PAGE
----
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1780's dated Pay Order Signed by Oliver Wolcott Jr. - Connecticut - American Revolutionary War

Inv# CT1114
State(s): Connecticut
Years: 1781 or 1782

State of Connecticut Pay Order signed by Oliver Wolcott Jr. Ralph Pomeroy pay table. Further research necessary on Ralph Pomeroy.

Oliver Wolcott Jr. (January 11, 1760 – June 1, 1833) was United States Secretary of the Treasury from 1795 to 1800 and governor of Connecticut from 1817 to 1827. He was born in Litchfield, Connecticut, son of Oliver Wolcott, Sr. and Laura Collins Wolcott. He graduated from Yale University in 1778, later studying law at Litchfield Law School and being admitted to the bar in 1781. Wolcott was appointed in 1784 as one of the commissioners to mediate claims between the United States and the state of Connecticut. After serving as state comptroller of Connecticut from 1788-90, he was named auditor of the federal treasury, and became Comptroller of the Treasury in 1791.

He was appointed Secretary of the Treasury by George Washington in 1795 to succeed Alexander Hamilton; as Secretary, he was Washington's intermediary in getting the Collector of Customs for Portsmouth, New Hampshire to ship a runaway slave-woman back to Mount Vernon if it could be done quietly; it could not be, and she remained there. He resigned in 1800 due to unpopularity, and a particularly vitriolic campaign against him in the press in which, among other things, he was falsely accused of setting fire to the State Department building. In 1799, as Secretary of the Treasury, he designed the United States Customs Service flag. The town of Wolcott, Connecticut was named in honor of Oliver Jr. and his father Oliver. Read more at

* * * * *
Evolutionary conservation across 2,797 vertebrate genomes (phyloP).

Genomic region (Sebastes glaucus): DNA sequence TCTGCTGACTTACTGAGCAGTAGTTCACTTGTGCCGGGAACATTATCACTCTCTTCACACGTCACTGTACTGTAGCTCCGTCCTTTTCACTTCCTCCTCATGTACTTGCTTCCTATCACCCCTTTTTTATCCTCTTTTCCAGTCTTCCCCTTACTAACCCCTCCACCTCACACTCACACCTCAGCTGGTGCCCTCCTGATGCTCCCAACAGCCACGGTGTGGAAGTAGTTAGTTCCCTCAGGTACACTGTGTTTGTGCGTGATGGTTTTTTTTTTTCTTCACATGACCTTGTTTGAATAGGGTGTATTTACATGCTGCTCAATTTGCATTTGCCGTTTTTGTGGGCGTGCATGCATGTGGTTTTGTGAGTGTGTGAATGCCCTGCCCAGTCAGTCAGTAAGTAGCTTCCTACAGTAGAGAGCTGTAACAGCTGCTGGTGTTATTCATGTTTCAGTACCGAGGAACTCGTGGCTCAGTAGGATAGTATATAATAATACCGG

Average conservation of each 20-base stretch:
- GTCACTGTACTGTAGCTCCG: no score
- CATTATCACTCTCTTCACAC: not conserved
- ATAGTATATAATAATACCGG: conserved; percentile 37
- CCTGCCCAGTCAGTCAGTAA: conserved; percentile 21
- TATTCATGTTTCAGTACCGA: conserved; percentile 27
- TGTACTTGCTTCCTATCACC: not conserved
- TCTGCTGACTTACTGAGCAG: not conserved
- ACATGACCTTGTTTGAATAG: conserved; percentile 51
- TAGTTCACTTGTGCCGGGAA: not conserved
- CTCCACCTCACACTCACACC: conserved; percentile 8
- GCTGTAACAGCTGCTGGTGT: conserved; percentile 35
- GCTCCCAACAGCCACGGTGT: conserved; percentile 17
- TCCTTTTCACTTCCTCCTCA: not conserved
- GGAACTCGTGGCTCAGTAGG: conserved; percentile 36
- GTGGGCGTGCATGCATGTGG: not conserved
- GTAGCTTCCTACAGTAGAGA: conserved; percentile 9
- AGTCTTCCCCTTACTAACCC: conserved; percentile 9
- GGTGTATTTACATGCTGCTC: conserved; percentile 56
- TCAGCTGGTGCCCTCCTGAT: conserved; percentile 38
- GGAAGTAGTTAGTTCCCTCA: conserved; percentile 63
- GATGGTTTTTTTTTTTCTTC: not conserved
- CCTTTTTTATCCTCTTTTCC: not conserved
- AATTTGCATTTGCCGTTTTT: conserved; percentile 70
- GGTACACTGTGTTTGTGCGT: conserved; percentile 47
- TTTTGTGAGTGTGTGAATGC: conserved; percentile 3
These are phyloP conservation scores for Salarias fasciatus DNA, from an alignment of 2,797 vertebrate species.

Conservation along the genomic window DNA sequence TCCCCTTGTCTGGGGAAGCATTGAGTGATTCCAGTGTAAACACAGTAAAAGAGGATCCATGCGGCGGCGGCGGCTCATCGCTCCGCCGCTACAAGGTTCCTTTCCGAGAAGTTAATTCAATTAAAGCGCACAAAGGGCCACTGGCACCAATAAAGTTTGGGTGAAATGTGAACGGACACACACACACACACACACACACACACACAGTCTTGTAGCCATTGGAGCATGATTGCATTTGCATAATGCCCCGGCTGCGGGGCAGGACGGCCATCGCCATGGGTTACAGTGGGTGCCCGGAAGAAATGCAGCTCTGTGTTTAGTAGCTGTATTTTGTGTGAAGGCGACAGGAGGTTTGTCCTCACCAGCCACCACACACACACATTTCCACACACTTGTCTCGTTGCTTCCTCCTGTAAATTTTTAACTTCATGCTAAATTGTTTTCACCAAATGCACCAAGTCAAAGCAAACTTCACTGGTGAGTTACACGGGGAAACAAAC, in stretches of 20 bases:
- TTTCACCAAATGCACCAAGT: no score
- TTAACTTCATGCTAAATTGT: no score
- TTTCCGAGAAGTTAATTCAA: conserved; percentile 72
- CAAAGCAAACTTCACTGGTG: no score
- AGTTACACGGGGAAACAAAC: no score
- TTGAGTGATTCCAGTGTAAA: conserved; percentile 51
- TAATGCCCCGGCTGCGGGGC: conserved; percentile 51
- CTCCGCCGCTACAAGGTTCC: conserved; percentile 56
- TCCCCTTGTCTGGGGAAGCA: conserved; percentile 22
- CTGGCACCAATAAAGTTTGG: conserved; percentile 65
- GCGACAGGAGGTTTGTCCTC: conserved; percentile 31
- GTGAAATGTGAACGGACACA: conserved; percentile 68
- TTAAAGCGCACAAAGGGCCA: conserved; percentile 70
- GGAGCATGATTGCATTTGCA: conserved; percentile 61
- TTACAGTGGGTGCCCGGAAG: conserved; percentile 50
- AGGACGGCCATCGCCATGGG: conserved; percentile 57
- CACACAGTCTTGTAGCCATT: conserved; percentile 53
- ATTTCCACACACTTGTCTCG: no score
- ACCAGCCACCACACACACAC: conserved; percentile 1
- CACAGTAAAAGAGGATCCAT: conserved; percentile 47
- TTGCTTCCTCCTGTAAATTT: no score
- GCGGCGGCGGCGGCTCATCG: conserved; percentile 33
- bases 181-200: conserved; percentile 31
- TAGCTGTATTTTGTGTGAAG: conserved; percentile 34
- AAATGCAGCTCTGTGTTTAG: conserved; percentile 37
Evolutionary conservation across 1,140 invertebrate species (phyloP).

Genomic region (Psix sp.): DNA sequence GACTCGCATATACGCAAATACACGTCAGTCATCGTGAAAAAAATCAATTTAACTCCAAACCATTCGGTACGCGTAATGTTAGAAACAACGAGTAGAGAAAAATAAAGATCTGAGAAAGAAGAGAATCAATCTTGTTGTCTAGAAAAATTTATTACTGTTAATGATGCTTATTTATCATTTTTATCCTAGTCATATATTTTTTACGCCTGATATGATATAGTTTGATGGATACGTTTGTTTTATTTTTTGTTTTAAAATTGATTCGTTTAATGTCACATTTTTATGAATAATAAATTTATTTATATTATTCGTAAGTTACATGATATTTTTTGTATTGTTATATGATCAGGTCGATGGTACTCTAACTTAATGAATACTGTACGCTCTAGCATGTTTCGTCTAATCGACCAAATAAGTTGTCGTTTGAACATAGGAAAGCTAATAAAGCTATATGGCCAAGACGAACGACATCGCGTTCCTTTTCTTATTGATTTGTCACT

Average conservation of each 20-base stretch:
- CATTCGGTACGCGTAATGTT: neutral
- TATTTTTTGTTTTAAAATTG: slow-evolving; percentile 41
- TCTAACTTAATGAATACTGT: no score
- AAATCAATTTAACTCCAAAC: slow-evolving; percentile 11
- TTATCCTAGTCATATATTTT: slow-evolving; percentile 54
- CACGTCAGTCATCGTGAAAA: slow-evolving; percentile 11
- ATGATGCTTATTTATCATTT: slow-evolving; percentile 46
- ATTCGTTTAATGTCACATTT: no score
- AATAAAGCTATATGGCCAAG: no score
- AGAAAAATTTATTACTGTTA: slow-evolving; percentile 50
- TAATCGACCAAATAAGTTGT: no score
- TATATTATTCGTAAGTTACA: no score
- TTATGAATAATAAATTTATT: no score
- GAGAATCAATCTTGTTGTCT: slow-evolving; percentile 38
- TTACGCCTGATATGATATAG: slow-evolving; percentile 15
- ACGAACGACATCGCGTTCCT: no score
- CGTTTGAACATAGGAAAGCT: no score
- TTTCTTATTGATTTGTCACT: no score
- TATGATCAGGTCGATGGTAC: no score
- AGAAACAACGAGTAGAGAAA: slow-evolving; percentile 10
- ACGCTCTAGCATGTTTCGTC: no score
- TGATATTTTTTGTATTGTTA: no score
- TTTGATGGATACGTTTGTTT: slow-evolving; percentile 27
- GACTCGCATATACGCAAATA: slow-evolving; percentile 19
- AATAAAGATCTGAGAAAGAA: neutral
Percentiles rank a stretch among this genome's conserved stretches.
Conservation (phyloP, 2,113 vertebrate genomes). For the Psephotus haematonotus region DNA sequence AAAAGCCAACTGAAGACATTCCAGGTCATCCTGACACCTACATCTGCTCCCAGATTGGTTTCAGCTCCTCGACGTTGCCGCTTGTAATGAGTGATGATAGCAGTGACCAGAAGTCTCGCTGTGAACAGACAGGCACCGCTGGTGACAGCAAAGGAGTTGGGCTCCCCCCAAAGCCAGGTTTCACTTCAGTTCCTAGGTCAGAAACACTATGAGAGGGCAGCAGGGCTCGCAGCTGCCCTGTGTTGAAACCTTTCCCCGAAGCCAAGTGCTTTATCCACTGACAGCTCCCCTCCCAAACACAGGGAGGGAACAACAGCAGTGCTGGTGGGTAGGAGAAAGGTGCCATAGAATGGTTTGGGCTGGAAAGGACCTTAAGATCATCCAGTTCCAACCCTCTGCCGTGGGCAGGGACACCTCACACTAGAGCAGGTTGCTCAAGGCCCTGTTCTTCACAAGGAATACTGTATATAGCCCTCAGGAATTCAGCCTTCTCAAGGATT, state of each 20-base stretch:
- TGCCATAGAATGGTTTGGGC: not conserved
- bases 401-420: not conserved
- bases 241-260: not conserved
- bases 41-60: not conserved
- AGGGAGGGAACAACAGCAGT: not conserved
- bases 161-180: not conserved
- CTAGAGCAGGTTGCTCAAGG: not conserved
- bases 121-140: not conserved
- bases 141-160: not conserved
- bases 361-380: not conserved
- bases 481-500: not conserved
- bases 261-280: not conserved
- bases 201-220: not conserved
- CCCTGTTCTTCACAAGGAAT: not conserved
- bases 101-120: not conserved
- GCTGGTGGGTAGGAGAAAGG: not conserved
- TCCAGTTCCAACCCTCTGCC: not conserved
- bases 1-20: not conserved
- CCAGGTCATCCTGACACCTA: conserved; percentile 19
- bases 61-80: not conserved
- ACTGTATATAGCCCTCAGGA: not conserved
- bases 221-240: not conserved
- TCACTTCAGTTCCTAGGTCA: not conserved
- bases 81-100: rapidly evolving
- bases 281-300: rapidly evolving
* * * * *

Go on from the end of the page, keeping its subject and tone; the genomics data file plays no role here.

The American Revolutionary War (1775–1783), also known as the Revolutionary War and the American War of Independence, was initiated by delegates from the thirteen American colonies in Congress against Great Britain over their objection to Parliament's taxation policies and lack of colonial representation. From their founding in the 1600s, the colonies were largely left to govern themselves. The cost of victory in the 1754 to 1763 French and Indian War and the 1756 to 1763 Seven Years' War left the British government deeply in debt; attempts to have the colonies pay for their own defense were vigorously resisted. The Stamp Act and Townshend Acts provoked colonial opposition and unrest, leading to the 1770 Boston Massacre and 1773 Boston Tea Party. When Parliament imposed the Intolerable Acts upon Massachusetts, twelve colonies sent delegates to the First Continental Congress to draft a Petition to the King and organize a boycott of British goods. Read more at

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Condition: Excellent
Item ordered may not be exact piece shown. All original and authentic.
Price: $74.50